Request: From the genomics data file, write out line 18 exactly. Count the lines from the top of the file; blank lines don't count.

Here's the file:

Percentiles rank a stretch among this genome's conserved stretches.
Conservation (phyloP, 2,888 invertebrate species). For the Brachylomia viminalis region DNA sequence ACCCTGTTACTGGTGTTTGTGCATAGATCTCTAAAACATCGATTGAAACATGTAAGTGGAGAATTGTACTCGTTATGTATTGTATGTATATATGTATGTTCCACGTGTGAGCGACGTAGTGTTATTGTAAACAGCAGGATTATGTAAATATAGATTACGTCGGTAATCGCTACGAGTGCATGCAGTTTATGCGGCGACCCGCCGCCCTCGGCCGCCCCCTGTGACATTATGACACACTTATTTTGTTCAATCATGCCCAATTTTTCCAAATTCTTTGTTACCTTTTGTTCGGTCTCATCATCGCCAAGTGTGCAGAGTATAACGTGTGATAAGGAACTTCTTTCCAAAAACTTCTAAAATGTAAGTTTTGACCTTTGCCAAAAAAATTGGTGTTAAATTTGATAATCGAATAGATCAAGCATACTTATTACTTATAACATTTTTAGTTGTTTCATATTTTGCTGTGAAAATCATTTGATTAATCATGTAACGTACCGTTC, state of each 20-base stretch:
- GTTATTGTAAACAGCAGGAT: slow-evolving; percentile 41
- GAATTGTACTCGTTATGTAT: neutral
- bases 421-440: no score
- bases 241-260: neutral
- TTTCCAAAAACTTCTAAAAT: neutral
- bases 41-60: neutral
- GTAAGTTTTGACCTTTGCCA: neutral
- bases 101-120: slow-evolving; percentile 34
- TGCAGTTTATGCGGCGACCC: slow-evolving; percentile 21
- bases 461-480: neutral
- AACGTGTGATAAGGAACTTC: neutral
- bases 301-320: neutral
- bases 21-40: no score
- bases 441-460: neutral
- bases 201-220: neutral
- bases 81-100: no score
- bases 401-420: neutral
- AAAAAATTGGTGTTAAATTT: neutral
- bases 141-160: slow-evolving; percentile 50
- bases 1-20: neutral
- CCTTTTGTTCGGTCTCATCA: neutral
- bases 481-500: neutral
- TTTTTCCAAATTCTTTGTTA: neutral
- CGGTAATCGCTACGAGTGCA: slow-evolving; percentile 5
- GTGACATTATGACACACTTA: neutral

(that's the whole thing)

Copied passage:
- bases 81-100: no score